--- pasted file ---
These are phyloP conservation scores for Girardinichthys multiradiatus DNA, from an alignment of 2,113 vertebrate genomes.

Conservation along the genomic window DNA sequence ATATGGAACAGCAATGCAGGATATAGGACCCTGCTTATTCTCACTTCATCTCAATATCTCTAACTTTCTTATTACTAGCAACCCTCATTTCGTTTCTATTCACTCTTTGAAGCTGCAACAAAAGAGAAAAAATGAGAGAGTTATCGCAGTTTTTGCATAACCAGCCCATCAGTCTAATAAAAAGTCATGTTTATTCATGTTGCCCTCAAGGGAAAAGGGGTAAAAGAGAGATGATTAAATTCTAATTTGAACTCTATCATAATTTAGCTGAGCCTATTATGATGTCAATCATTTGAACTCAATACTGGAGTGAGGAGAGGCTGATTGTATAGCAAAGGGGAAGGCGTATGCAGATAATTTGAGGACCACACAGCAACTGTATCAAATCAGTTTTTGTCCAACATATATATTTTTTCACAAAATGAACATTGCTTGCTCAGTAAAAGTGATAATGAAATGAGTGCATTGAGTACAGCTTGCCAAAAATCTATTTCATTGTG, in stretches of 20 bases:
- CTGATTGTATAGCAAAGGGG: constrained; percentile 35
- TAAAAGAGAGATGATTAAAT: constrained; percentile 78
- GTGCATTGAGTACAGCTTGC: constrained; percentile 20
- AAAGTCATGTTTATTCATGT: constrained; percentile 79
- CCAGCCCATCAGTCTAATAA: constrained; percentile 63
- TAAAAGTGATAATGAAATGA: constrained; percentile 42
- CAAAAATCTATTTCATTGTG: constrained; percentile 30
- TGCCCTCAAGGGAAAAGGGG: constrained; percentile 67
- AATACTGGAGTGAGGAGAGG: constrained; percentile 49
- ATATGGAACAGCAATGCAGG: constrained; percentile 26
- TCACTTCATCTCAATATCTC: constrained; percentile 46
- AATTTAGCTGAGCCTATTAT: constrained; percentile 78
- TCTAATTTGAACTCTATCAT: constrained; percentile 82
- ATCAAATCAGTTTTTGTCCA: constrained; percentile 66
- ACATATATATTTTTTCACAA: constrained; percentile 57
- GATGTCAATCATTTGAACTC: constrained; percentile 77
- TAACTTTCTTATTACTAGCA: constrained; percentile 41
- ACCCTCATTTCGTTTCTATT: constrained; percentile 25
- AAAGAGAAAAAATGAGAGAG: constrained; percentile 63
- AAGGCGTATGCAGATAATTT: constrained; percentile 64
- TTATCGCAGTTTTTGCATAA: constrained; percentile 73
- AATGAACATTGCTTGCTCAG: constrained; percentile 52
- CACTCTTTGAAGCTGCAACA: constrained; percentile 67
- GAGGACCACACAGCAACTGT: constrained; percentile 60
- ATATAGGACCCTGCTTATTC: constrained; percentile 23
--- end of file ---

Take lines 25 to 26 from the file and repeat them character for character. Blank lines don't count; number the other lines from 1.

- CACTCTTTGAAGCTGCAACA: constrained; percentile 67
- GAGGACCACACAGCAACTGT: constrained; percentile 60